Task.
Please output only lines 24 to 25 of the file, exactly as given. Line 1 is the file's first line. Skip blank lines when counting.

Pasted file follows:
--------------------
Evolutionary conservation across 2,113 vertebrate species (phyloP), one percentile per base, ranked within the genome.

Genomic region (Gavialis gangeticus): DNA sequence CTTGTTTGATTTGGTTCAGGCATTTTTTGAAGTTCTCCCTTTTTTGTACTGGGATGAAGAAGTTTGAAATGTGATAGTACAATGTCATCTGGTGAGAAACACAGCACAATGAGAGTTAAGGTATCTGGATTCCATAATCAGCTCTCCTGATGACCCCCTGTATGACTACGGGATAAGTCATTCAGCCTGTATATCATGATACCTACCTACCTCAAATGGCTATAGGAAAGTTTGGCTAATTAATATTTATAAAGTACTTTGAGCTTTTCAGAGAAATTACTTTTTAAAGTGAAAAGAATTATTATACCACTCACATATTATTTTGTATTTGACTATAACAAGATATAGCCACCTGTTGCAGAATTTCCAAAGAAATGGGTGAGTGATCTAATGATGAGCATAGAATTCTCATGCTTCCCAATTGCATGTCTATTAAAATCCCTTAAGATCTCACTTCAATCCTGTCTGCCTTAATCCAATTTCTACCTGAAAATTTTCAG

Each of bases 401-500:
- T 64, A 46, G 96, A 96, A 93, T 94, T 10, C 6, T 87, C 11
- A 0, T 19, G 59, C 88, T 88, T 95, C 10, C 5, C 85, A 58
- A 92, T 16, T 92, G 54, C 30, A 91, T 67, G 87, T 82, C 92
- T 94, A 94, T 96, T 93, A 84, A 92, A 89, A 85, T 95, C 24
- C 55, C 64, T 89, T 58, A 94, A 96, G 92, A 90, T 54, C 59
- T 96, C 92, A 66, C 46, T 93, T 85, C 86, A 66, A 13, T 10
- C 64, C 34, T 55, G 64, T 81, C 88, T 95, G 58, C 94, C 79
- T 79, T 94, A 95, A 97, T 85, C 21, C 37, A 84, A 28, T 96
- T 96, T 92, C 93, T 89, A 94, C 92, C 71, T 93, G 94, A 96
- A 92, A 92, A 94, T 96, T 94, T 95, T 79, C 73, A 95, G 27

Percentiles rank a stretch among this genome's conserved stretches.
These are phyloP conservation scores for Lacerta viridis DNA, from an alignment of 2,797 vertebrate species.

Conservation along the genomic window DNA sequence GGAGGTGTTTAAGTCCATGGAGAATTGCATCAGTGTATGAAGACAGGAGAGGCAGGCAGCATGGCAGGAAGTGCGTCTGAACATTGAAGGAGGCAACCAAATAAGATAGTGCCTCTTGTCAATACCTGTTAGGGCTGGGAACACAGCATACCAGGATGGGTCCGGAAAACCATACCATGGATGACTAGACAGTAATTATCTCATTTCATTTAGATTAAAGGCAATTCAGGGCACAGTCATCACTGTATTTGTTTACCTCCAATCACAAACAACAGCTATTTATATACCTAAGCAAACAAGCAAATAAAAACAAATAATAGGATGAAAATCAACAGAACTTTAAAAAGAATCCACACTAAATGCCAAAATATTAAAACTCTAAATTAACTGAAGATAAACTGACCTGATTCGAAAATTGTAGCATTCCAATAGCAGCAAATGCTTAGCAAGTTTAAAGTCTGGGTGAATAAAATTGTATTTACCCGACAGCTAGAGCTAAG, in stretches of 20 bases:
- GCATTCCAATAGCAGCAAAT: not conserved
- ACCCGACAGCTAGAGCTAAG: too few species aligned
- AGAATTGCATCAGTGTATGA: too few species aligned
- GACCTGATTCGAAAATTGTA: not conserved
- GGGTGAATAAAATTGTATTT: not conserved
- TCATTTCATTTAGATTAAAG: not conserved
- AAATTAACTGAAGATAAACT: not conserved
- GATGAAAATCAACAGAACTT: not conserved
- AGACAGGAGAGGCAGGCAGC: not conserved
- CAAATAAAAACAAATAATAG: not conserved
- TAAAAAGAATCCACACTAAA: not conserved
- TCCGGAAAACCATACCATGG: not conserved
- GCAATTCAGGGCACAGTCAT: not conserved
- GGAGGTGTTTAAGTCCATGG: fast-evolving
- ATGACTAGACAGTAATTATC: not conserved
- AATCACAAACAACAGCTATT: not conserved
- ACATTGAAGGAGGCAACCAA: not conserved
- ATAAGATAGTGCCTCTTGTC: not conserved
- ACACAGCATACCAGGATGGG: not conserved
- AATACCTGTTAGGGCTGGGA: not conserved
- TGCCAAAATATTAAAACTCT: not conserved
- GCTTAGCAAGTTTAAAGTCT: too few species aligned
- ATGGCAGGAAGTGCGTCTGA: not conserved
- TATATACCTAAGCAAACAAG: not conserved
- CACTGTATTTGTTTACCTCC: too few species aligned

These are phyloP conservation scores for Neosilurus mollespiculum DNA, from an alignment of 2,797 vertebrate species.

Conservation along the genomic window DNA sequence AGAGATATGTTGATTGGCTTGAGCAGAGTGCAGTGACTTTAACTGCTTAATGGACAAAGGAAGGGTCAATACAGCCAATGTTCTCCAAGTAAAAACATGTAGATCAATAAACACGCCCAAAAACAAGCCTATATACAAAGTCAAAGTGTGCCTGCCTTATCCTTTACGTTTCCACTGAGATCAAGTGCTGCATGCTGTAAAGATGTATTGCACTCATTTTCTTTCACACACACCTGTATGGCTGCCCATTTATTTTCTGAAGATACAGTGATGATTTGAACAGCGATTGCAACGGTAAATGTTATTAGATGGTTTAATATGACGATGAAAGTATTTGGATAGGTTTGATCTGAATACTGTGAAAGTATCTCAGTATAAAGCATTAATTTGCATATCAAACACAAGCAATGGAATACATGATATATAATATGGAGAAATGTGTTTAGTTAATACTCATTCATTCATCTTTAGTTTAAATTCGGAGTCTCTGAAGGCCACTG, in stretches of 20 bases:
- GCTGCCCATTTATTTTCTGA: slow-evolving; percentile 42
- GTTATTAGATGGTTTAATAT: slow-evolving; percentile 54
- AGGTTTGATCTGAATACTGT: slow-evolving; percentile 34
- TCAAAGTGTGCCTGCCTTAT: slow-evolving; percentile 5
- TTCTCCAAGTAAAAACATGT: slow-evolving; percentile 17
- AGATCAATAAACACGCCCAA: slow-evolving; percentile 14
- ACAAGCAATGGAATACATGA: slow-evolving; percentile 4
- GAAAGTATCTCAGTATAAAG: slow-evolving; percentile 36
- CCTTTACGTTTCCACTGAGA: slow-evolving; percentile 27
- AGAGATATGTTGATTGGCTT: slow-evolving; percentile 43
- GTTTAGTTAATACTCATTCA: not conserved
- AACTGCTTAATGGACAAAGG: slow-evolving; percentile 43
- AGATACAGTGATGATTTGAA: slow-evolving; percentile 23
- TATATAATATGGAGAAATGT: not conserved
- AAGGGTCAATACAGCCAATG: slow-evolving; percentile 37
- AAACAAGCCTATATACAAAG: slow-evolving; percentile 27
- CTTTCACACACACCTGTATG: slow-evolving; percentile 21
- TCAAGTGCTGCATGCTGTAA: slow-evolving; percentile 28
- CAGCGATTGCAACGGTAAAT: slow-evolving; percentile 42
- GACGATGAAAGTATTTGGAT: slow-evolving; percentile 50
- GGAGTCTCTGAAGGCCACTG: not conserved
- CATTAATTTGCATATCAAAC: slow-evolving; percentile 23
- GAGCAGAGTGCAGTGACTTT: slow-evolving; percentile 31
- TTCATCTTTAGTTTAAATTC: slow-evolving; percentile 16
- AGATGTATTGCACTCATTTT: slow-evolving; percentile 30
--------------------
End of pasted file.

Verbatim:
- GATGAAAATCAACAGAACTT: not conserved
- AGACAGGAGAGGCAGGCAGC: not conserved